Skip to main content
Dryad logo

Quit attempts amongst tobacco users identified in the Tamil Nadu Tobacco Survey of 2015-16: A 3 year follow-up mixed methods study


Veeraiah, Surendran et al. (2020), Quit attempts amongst tobacco users identified in the Tamil Nadu Tobacco Survey of 2015-16: A 3 year follow-up mixed methods study, Dryad, Dataset,



To determine current tobacco use in 2018-19, quit attempts made and to explore the enablers and barriers in quitting tobacco among tobacco users identified in the Tamil Nadu Tobacco Survey (TNTS) in 2015-16.


TNTS was conducted in 2015-16 throughout the state of TN in India covering 111363 individuals. Tobacco prevalence was found to be 5.2% (n=5208)


All tobacco users in eleven districts of TN identified by TNTS (n=2909) were tracked after three years by telephone. In-depth interviews (n=26) were conducted in a sub-sample to understand the enablers and barriers in quitting.

Primary and Secondary Outcomes

Current tobacco use status, any quit attempt and successful quit rate were the primary outcomes, while barriers and enablers in quitting were considered as secondary outcomes.


Among the 2909 tobacco users identified in TNTS 2015-16, only 724 (24.9%) could be contacted by telephone, of which 555 (76.7%) consented.  Of those who consented, 210 (37.8%) were currently not using tobacco (i.e. successfully quit) and 337 (60.7%) continued to use any form of tobacco. Of current tobacco users, 115 (34.1%) never made any quit attempt and 193 (57.3.8%) have made any attempt to quit. Those using smoking form of tobacco products (aRR=1.2, 95% CI: 1.1-1.4) and exposure to smoke at home (aRR=1.2, 95% CI: 1.1-1.3) were found to be positively associated with continued tobacco use (failed or no quit attempt). Support from family and perceived health benefits are key enablers, while peer influence, high dependence and lack of professional help are some of the barriers to quitting.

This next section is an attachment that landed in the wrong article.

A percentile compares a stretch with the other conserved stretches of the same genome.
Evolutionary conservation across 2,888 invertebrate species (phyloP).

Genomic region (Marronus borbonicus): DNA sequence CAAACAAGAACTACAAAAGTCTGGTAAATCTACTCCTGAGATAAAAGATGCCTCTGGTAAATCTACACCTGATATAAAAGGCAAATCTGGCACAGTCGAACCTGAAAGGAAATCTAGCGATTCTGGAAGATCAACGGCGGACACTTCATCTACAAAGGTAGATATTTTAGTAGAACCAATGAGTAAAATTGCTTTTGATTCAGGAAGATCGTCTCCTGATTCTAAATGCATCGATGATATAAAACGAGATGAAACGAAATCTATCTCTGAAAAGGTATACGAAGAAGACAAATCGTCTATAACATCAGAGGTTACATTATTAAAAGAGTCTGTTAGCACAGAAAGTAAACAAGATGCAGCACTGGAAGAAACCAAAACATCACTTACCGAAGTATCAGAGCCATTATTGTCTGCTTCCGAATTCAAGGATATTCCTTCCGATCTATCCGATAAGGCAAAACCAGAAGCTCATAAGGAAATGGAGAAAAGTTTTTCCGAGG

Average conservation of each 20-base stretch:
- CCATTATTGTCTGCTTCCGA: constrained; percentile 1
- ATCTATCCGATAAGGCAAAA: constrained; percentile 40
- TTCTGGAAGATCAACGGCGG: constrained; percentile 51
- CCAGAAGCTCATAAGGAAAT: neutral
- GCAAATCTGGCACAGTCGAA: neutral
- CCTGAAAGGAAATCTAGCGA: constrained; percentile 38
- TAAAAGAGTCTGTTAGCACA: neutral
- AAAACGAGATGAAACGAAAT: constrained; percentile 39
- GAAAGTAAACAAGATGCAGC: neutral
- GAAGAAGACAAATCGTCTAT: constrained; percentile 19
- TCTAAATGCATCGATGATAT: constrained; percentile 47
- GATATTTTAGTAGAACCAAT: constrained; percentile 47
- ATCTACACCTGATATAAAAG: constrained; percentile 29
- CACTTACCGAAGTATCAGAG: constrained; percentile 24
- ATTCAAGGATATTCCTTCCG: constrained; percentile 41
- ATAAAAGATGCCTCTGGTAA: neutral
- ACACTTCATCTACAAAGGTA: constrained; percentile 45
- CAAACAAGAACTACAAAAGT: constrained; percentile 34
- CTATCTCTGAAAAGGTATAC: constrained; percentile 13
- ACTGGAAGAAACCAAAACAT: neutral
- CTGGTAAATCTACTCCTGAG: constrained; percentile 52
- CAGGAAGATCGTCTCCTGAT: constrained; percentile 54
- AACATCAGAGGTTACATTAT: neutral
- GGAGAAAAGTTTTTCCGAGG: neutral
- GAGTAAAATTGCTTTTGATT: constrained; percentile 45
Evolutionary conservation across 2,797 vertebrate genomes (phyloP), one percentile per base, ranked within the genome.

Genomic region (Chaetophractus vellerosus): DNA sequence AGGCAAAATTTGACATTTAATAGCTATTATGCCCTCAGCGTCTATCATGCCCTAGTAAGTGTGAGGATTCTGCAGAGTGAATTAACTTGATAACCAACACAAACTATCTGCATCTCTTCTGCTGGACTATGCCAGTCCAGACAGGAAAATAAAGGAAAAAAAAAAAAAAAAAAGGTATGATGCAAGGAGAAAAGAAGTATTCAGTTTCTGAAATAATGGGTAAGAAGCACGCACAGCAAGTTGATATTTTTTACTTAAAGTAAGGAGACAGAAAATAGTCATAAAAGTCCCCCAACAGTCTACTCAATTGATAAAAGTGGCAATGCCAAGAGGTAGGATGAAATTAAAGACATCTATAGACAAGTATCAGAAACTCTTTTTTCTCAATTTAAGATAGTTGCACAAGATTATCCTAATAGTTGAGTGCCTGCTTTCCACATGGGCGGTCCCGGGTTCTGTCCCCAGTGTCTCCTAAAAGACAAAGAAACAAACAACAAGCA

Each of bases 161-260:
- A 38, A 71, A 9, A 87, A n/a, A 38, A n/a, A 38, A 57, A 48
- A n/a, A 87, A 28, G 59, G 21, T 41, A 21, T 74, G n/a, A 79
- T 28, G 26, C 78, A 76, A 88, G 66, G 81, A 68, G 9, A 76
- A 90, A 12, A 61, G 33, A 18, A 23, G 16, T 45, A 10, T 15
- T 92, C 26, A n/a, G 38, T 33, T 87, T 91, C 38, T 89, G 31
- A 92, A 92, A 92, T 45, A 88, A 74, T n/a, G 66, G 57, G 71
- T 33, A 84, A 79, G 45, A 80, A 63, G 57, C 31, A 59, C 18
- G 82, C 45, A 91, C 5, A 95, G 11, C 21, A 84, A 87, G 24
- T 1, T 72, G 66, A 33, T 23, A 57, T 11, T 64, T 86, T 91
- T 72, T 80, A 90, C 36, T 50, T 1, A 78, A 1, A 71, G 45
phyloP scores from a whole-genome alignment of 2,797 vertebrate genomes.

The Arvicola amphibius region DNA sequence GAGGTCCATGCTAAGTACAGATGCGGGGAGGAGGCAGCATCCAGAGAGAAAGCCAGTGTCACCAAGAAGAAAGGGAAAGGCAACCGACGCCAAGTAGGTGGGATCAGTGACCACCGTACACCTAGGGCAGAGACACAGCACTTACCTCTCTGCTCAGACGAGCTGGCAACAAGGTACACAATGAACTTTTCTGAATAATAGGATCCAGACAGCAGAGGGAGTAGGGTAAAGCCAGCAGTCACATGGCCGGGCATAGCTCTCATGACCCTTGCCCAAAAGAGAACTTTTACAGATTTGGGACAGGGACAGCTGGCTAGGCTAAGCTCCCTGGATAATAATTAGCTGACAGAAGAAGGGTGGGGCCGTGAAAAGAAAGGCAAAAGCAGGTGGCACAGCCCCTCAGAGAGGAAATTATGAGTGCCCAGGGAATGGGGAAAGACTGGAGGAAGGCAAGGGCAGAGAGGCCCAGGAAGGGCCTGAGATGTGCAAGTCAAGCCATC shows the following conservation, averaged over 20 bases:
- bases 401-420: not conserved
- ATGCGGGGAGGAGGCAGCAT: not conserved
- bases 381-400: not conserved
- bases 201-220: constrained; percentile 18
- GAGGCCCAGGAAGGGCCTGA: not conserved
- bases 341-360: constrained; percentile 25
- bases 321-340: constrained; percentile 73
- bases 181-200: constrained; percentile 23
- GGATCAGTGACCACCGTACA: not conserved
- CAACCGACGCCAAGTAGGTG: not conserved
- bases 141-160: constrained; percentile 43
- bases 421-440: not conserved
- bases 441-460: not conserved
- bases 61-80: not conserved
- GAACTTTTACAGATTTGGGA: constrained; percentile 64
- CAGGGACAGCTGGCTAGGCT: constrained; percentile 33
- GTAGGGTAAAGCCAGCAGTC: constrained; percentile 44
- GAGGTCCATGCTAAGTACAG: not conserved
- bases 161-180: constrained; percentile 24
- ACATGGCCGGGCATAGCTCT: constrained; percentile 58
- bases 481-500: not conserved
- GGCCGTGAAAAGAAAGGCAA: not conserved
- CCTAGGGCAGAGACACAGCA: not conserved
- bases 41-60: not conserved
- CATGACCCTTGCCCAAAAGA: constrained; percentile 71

Two-thirds of the tobacco users continue to use tobacco in the last 3 years. While tobacco users are well aware of the ill-effects of tobacco, various intrinsic and extrinsic factors play a major role as a facilitator and lack of the same act as a barrier to quit.


Data were collected from two sources: a) TNTS database (already collected in 2015-16) and b) Telephonic survey (conducted in 2018-19). A structured questionnaire was used to collect information by telephone survey with the respondents of the original TNTS survey, with the items broadly covering areas such as current tobacco usage (both smoking and/or smokeless), quit attempt(s) and their duration and their intention to quit. In addition, socio-demographic and tobacco use related variables were extracted from the TNTS. Reported tobacco users of TNTS (N=2909) in 11 districts of TN were contacted through telephone by a team of trained project staff at the Cancer Institute, Chennai. A Standard Operating Procedure (SOP) was prepared and followed for telephone survey. Each study participant was contacted a maximum of three times at an interval of 30 minutes in a day. After two calls, a standardized text message was sent stating the details of the caller and the purpose of the call. Subsequently, the tobacco user was called 30 minutes after the text message. This process was repeated again after 7 days (if no contact was made in the previous attempt) before labeling it as an unsuccessful contact. Response to each call was recorded by the project staff using a separate sheet as: no response, disconnected the call, number not reachable, number invalid, refused to share information, busy schedule, responded to the call and so on. Respondents who were contacted and verbally consented to participate were briefed about the purpose of the call. The questions were administered over telephone and the responses were recorded on a structured questionnaire.


Department for International Development, UK Government